The Wisdom of Insecurity was new stuff in America when it was published in 1949 (the year I was born) and it was one of Watts’s many attempts to elucidate the primary purpose of Buddhist practice, which is to bring the mind into communion with the present moment and thereby reveal the past and future to be illusory. Watts, it should be noted, has of late been marginalized by contemporary American Buddhist orthodoxy because he adamantly rejected the idea of official anointment and wasn’t particularly keen on formal modes of meditation. In this way, he was another of those folks who apparently “got it” without being knighted by an official of the hierarchy he helped found.

Inspired by Watts and Whalen, I continued to read Buddhist texts, contemporary and classical, for some years, and I was inspired to write a batch of contemporary short stories springing from various aspects of Buddhist philosophy. For instance, I would read about generosity, meditate with generosity as my starting point, and then write a story that welled up from that meditation. Then I’d send copies of the story to several friends, some versed in Buddhist philosophy, some not, wait for feedback, and then rewrite the story. Over the course of three years, I wrote forty-two such stories that eventually became a manuscript entitled Buddha In A Teacup, the title homage to Yasunari Kawabata’s Palm of the Hand Stories.

I made a photocopy edition of a hundred and fifty copies of Buddha In A Teacup, informed my friends I had done so, and within a few months sold all the copies for twenty-five dollars each, which covered my copying and mailing costs. Many of my readers urged me to try to get the book published, so I sent the manuscript to a half-dozen publishers of Buddhist texts in America and Canada. Reaction was swift and universal; the book was fascinating and fresh, but I, Todd Walton, was no one of even minor note in the galaxy of Buddhist celebrities, so No Thank You. To which I replied, “Is not the goal of our practice to transcend the illusion of ego and embrace the essential truth of our no oneness?”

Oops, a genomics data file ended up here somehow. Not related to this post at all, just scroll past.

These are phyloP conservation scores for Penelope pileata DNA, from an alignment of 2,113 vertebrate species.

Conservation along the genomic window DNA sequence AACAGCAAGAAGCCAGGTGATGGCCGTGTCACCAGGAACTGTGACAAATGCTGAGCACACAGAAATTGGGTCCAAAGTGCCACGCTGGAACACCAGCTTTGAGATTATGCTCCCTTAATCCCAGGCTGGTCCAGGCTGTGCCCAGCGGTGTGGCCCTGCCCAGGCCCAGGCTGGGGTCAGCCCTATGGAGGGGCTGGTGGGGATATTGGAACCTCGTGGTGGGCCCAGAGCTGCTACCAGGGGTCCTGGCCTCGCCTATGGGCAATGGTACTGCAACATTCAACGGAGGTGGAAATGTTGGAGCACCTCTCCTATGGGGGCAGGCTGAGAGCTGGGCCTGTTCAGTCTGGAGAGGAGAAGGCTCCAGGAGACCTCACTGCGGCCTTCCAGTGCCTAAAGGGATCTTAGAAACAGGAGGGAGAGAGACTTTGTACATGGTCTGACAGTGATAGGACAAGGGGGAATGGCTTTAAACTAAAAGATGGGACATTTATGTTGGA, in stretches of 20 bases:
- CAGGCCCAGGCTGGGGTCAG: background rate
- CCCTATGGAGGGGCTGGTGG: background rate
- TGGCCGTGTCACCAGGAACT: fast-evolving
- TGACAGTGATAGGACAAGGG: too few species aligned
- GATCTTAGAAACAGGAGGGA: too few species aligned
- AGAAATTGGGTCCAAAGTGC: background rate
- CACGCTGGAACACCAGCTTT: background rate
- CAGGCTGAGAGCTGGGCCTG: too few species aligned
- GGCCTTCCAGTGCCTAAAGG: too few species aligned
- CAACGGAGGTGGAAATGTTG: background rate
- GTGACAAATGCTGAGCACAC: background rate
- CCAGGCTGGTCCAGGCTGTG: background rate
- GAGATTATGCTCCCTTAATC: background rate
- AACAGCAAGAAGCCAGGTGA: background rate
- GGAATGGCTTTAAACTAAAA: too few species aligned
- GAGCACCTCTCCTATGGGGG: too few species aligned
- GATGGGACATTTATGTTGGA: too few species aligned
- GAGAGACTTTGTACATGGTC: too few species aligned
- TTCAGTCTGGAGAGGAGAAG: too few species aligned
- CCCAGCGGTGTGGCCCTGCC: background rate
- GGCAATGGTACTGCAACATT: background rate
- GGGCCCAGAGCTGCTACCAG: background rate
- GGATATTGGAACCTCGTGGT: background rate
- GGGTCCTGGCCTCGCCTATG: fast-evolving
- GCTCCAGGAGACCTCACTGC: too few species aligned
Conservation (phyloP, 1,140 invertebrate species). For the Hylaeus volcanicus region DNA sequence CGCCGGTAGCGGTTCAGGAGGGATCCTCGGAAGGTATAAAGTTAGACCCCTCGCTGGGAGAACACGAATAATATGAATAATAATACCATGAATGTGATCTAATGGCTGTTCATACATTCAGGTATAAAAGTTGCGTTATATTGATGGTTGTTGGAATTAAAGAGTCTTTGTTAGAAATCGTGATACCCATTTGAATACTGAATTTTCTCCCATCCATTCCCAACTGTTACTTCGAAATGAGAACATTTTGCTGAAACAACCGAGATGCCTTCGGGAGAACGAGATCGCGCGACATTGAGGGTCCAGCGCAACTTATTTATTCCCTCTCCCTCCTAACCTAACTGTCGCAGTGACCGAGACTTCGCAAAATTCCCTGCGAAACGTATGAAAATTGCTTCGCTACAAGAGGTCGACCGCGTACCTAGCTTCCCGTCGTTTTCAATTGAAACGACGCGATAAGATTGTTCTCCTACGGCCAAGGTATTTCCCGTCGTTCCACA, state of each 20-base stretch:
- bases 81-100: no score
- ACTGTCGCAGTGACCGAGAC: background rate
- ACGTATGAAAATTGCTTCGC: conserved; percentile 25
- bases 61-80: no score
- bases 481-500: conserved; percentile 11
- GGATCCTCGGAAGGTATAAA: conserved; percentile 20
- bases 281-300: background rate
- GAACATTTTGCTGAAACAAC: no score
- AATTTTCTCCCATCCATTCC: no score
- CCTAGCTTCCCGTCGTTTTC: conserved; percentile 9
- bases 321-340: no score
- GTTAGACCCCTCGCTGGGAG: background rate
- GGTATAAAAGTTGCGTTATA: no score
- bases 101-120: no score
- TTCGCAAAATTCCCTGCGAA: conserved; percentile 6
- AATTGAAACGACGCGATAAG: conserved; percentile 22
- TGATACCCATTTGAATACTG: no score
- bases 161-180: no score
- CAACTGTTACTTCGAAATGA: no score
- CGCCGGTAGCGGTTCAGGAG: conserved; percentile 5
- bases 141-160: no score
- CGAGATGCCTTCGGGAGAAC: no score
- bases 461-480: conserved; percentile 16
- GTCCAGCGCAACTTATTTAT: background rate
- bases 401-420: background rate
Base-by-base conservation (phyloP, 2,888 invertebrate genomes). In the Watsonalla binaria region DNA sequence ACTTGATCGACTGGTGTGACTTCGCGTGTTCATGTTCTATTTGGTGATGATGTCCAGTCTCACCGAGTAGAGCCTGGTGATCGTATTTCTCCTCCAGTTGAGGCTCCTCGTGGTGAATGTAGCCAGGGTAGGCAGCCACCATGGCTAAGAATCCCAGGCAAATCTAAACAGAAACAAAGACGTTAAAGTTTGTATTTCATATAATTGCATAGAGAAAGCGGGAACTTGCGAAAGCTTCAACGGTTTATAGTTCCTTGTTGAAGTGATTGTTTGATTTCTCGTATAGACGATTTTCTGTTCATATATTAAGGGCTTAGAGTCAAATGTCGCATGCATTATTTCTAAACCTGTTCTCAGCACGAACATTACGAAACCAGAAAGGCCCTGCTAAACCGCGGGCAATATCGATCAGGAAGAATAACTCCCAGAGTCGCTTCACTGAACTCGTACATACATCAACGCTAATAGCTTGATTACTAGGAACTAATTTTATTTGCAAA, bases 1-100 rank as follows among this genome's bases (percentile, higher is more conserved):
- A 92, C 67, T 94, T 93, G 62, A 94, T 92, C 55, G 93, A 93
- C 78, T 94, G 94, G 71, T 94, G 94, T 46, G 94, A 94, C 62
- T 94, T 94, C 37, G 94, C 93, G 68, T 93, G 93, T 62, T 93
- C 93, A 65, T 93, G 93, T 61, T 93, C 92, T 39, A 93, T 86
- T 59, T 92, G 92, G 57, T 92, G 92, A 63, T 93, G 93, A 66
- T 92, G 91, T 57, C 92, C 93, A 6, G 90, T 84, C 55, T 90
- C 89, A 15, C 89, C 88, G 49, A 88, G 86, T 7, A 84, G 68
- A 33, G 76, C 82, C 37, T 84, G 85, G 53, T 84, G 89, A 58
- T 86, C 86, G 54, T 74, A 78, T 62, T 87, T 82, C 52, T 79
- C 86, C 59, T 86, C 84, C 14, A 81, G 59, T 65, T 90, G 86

Only one editor replied to my reply. He reiterated how much he liked the stories, and regretted that his company only published well-known Buddhist teachers armed with rave blurbs from really famous Buddhist teachers.

I eventually self-published a lovely edition of Buddha In A Teacup through Lost Coast Press in Fort Bragg, and though not a single Buddhist publication large or small would deign to review the book, Buddha In A Teacup has now sold over fifteen hundred copies and continues to gain a wider audience. People, those not constrained by the worship of celebrity or constricted by devotion to orthodoxy, love the book, and I think they do because the stories illuminate essential messages of the Buddha; that we are all on the same path, each of us seeking to become less fearful and less judgmental of ourselves and others, each of us aspiring to become more loving and generous.

In the vast Buddhist library there are many versions of what happened at the moment Buddha’s body died and his essence returned to the essential ground of being, an extremely subtle and eternal energy field from which you and I and all things arise and dissolve. My favorite version of this last corporeal moment is a poem by Mary Oliver entitled The Buddha’s Last Instruction in which his only spoken words are, “Make of yourself a light.”

And that is what I suggest you say to anyone who challenges you to a meditation contest. “Make of yourself a light,” and leave the competition to the organized and fully accredited yoga teams.

Copies of Buddha In A Teacup signed by the author are available from Underthetablebooks.com.

(This article first appeared in The Anderson Valley Advertiser in October 2009)